On 6 April 2017 the new inheritance tax (IHT) residential nil rate band (‘RNRB’) came into force. This is an IHT relief that operates (where it can be claimed) to reduce the taxable value of a deceased’s main residence, ultimately allowing up to £1m value property to pass to the next generation. Although very welcome, we consider whether this facility will be available to farming families when passing on the family farm.
The RNRB’s introduction is to be phased, such that the tax free allowance capable of being offset against a deceased’s main residence will be up to £100,000 in the tax year 2017/2018, £125,000 in 2018/2019, £150,000 in 2019/2020 and £175,000 in 2020/2021. Unused allowances can be transferred between spouses with the result that the relief can potentially be doubled for married couples.
Many farmers believe that they do not need to worry about IHT on their main residence as it will attract agricultural property relief (APR). However, the reality is that many farmhouses do not qualify for APR (perhaps because the agricultural land is let) and even for farmhouses that do attract APR, it is almost always the case that the property has some non-agricultural value that remains taxable on death. Famers therefore need to be aware of how the new RNRB operates and where possible, should plan to ensure that their estate takes advantage of the new relief.
In order to claim successfully, the new RNRB executors need to be able to demonstrate that a number of conditions have been fulfilled. First, the deceased must have had a ‘residence’ at death against which the RNRB can be applied, or at least, have had a residence at some point after the new rules were announced on 8 July 2015. A residence is a property that has been occupied as the deceased’s principal home (investment properties do not count). This is the easiest condition to fulfil, particularly given that there are specific ‘downsizing’ provisions that protect elderly individuals who downsize their principal residence and move into less valuable accommodation or care homes. In these circumstances the sale proceeds from the former main residence effectively attract the benefit of the RNRB instead.
The second requirement is that the relevant main residence must be inherited by a ‘direct descendant’. For these purposes ‘direct descendants’ are defined as children, grandchildren or other lineal descendants, including step-children and adopted children. The definition also extends to the respective spouses and civil partners of lineal descendants and widows, widowers and surviving civil partners who have not remarried. Clearly, farmers who do not have children and want their farmhouse to pass to siblings, nephews or nieces (or other family members) will be prejudiced by this condition. It is also worth noting that it is more important that ever to make sure that succession planning documents (such as Wills) are up to date and that the main residence is passing to appropriate beneficiaries. The relief will still generally be available if direct descendants inherit a main residence through a trust structure created by the deceased’s Will, but specialist advice should be sought.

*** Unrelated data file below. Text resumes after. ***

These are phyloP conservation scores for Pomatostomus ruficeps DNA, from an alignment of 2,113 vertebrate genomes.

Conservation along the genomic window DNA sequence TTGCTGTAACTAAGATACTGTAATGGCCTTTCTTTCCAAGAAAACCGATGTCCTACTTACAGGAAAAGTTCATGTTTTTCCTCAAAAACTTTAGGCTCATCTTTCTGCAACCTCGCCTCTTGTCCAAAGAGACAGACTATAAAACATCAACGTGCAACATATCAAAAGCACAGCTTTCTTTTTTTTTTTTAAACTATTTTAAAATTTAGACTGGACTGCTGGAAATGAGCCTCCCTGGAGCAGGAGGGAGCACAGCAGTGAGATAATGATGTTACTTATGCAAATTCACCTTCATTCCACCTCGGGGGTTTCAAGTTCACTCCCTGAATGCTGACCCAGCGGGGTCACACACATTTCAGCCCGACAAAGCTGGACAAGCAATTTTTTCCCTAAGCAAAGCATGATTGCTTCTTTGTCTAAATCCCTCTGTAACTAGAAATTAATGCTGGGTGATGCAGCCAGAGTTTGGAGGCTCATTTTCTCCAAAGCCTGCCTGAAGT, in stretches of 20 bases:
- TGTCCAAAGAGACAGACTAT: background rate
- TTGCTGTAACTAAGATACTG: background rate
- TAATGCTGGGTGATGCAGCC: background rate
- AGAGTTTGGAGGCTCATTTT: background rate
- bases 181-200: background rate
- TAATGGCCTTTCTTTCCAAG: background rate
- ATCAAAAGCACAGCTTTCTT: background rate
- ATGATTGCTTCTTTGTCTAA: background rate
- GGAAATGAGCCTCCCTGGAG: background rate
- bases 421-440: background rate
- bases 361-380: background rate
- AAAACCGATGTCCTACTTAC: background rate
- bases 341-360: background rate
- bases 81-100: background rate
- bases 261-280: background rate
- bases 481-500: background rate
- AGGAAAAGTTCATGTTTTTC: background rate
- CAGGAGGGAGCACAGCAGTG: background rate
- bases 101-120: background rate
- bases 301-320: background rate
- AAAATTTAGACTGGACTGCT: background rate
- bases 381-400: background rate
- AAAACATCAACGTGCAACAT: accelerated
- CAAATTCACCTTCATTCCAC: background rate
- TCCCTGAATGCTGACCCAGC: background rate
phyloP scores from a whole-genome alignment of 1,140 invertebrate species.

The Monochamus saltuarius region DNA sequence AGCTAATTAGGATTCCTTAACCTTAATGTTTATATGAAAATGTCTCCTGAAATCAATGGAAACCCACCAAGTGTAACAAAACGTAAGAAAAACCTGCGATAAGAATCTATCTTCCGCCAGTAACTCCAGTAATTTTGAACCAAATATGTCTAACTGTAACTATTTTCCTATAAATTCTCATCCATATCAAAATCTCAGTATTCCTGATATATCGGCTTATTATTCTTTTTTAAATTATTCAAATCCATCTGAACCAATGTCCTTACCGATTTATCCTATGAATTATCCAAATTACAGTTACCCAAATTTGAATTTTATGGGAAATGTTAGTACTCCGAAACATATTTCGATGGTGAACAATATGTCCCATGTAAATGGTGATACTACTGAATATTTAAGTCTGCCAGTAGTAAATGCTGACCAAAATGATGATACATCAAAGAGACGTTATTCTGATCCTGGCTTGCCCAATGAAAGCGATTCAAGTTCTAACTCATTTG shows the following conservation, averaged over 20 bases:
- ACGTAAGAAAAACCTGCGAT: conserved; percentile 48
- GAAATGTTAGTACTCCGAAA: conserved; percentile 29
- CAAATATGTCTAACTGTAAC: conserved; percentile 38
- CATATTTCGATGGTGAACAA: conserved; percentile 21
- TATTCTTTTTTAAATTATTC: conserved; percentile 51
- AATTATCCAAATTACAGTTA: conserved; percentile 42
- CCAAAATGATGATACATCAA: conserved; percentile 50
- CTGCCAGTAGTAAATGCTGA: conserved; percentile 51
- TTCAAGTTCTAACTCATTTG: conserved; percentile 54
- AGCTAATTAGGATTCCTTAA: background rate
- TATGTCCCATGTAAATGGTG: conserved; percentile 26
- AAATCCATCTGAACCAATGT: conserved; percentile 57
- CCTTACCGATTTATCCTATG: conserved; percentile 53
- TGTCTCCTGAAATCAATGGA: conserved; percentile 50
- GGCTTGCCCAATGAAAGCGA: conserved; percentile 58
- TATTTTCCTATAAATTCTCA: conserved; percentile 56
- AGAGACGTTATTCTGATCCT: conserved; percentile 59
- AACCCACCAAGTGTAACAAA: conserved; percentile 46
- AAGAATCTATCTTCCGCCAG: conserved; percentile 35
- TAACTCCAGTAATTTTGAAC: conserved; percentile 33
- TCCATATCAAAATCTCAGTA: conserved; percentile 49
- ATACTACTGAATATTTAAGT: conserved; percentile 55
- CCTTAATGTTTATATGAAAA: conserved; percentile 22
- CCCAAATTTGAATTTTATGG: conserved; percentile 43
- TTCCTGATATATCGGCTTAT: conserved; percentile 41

The final requirement is that the overall value of the deceased’s net estate must not exceed the tapering threshold of £2m. Where an estate is valued in excess of £2m, the available RNRB will be reduced by £1 for every £2 that the estate is over the £2m threshold. The withdrawal of the RNRB in this way means that for deaths during the first year of the relief (when the RNRB will be £100,000) if an estate is worth £2.2m (or £2.4m if an unused RNRB has been transferred to a surviving spouse) the RNRB will have tapered to nil.
These provisions are particularly problematic for farmers because the legislation makes it clear that when calculating the net value of an estate it is not permissible to take into account any other ‘reliefs or exemptions’ that apply under IHT legislation. Accordingly, assets and property that qualify for APR or business property relief are still taken into account when considering whether the £2 million threshold has been exceeded. Although representations have been made to the Government in an attempt to reverse this aspect of the legislation all lobbying has been without success. The unfortunate result is that a large proportion of farmers will be unable to claim the RNRB due to high agricultural land prices that push the overall value of their assets above the relief’s taper threshold.
The RNRB is a useful relief that has the potential to save IHT on death. However, the restrictive conditions attached to the relief mean that it is not going to be universally available. It is worth all farm owners considering whether they are likely to qualify for the RNRB or whether any simple steps could be taken to help them qualify. Ultimately, whilst the new relief is helpful it cannot be over relied on and farm owners should still be making sure that they operate through tax efficient structures with a sensible succession strategy.